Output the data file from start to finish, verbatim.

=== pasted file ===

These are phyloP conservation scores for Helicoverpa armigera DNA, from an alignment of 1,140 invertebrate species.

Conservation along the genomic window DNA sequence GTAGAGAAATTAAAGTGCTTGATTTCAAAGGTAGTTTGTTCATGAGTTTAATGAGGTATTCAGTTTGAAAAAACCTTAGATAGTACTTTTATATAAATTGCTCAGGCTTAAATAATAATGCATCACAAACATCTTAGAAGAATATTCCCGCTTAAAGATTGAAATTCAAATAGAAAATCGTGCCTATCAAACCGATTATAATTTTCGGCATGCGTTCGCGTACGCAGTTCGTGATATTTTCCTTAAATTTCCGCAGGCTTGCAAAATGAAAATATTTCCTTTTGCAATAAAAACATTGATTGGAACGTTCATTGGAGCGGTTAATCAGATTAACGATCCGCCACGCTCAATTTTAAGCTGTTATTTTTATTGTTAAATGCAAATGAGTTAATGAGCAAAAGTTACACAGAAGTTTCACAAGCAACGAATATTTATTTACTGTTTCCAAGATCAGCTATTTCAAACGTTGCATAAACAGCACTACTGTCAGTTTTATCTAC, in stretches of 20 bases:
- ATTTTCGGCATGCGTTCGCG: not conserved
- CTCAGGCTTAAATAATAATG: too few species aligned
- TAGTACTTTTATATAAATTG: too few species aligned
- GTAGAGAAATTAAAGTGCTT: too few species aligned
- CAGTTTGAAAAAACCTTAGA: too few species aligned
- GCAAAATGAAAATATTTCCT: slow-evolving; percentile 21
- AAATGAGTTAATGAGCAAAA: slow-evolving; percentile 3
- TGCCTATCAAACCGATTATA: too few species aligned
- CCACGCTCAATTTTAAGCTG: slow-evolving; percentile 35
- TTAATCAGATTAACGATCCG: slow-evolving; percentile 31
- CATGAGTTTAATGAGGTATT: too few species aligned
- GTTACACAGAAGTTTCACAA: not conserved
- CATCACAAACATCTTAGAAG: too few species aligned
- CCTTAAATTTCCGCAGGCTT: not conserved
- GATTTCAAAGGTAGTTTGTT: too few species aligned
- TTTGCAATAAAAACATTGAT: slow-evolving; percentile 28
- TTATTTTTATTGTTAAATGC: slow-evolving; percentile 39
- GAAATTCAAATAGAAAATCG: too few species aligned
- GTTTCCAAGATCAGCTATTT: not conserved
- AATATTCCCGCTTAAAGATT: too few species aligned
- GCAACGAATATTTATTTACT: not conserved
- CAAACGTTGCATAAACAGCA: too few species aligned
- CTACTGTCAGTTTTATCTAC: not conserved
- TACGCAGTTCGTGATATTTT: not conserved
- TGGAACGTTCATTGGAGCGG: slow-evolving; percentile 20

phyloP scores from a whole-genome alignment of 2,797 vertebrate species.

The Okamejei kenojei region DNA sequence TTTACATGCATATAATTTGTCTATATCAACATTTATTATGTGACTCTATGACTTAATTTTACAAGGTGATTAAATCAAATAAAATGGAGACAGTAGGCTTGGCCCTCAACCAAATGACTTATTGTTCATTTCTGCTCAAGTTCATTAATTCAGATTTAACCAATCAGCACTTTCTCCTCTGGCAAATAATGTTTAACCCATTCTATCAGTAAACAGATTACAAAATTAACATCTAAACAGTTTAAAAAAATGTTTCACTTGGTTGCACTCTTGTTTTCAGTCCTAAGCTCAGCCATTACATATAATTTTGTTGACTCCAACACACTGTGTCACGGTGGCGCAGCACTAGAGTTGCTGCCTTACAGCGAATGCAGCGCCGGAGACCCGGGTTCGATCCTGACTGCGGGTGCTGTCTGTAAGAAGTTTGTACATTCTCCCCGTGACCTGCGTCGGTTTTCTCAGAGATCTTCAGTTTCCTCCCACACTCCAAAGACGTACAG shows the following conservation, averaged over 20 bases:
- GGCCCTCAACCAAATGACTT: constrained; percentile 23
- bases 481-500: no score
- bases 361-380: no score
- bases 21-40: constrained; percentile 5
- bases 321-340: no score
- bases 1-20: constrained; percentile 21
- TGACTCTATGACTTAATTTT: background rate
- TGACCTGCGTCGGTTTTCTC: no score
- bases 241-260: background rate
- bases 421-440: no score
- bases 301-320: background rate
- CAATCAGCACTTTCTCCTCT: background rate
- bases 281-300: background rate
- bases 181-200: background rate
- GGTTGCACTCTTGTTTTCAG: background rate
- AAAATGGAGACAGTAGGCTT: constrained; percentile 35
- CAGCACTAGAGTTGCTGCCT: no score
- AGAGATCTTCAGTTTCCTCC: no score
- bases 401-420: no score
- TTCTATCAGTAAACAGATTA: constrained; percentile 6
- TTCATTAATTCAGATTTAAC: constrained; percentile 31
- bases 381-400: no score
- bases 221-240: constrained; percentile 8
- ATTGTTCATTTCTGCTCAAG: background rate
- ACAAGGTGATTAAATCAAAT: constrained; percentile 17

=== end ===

These are phyloP conservation scores for Helicoverpa armigera DNA, from an alignment of 1,140 invertebrate species.

Conservation along the genomic window DNA sequence GTAGAGAAATTAAAGTGCTTGATTTCAAAGGTAGTTTGTTCATGAGTTTAATGAGGTATTCAGTTTGAAAAAACCTTAGATAGTACTTTTATATAAATTGCTCAGGCTTAAATAATAATGCATCACAAACATCTTAGAAGAATATTCCCGCTTAAAGATTGAAATTCAAATAGAAAATCGTGCCTATCAAACCGATTATAATTTTCGGCATGCGTTCGCGTACGCAGTTCGTGATATTTTCCTTAAATTTCCGCAGGCTTGCAAAATGAAAATATTTCCTTTTGCAATAAAAACATTGATTGGAACGTTCATTGGAGCGGTTAATCAGATTAACGATCCGCCACGCTCAATTTTAAGCTGTTATTTTTATTGTTAAATGCAAATGAGTTAATGAGCAAAAGTTACACAGAAGTTTCACAAGCAACGAATATTTATTTACTGTTTCCAAGATCAGCTATTTCAAACGTTGCATAAACAGCACTACTGTCAGTTTTATCTAC, in stretches of 20 bases:
- ATTTTCGGCATGCGTTCGCG: not conserved
- CTCAGGCTTAAATAATAATG: too few species aligned
- TAGTACTTTTATATAAATTG: too few species aligned
- GTAGAGAAATTAAAGTGCTT: too few species aligned
- CAGTTTGAAAAAACCTTAGA: too few species aligned
- GCAAAATGAAAATATTTCCT: slow-evolving; percentile 21
- AAATGAGTTAATGAGCAAAA: slow-evolving; percentile 3
- TGCCTATCAAACCGATTATA: too few species aligned
- CCACGCTCAATTTTAAGCTG: slow-evolving; percentile 35
- TTAATCAGATTAACGATCCG: slow-evolving; percentile 31
- CATGAGTTTAATGAGGTATT: too few species aligned
- GTTACACAGAAGTTTCACAA: not conserved
- CATCACAAACATCTTAGAAG: too few species aligned
- CCTTAAATTTCCGCAGGCTT: not conserved
- GATTTCAAAGGTAGTTTGTT: too few species aligned
- TTTGCAATAAAAACATTGAT: slow-evolving; percentile 28
- TTATTTTTATTGTTAAATGC: slow-evolving; percentile 39
- GAAATTCAAATAGAAAATCG: too few species aligned
- GTTTCCAAGATCAGCTATTT: not conserved
- AATATTCCCGCTTAAAGATT: too few species aligned
- GCAACGAATATTTATTTACT: not conserved
- CAAACGTTGCATAAACAGCA: too few species aligned
- CTACTGTCAGTTTTATCTAC: not conserved
- TACGCAGTTCGTGATATTTT: not conserved
- TGGAACGTTCATTGGAGCGG: slow-evolving; percentile 20

phyloP scores from a whole-genome alignment of 2,797 vertebrate species.

The Okamejei kenojei region DNA sequence TTTACATGCATATAATTTGTCTATATCAACATTTATTATGTGACTCTATGACTTAATTTTACAAGGTGATTAAATCAAATAAAATGGAGACAGTAGGCTTGGCCCTCAACCAAATGACTTATTGTTCATTTCTGCTCAAGTTCATTAATTCAGATTTAACCAATCAGCACTTTCTCCTCTGGCAAATAATGTTTAACCCATTCTATCAGTAAACAGATTACAAAATTAACATCTAAACAGTTTAAAAAAATGTTTCACTTGGTTGCACTCTTGTTTTCAGTCCTAAGCTCAGCCATTACATATAATTTTGTTGACTCCAACACACTGTGTCACGGTGGCGCAGCACTAGAGTTGCTGCCTTACAGCGAATGCAGCGCCGGAGACCCGGGTTCGATCCTGACTGCGGGTGCTGTCTGTAAGAAGTTTGTACATTCTCCCCGTGACCTGCGTCGGTTTTCTCAGAGATCTTCAGTTTCCTCCCACACTCCAAAGACGTACAG shows the following conservation, averaged over 20 bases:
- GGCCCTCAACCAAATGACTT: constrained; percentile 23
- bases 481-500: no score
- bases 361-380: no score
- bases 21-40: constrained; percentile 5
- bases 321-340: no score
- bases 1-20: constrained; percentile 21
- TGACTCTATGACTTAATTTT: background rate
- TGACCTGCGTCGGTTTTCTC: no score
- bases 241-260: background rate
- bases 421-440: no score
- bases 301-320: background rate
- CAATCAGCACTTTCTCCTCT: background rate
- bases 281-300: background rate
- bases 181-200: background rate
- GGTTGCACTCTTGTTTTCAG: background rate
- AAAATGGAGACAGTAGGCTT: constrained; percentile 35
- CAGCACTAGAGTTGCTGCCT: no score
- AGAGATCTTCAGTTTCCTCC: no score
- bases 401-420: no score
- TTCTATCAGTAAACAGATTA: constrained; percentile 6
- TTCATTAATTCAGATTTAAC: constrained; percentile 31
- bases 381-400: no score
- bases 221-240: constrained; percentile 8
- ATTGTTCATTTCTGCTCAAG: background rate
- ACAAGGTGATTAAATCAAAT: constrained; percentile 17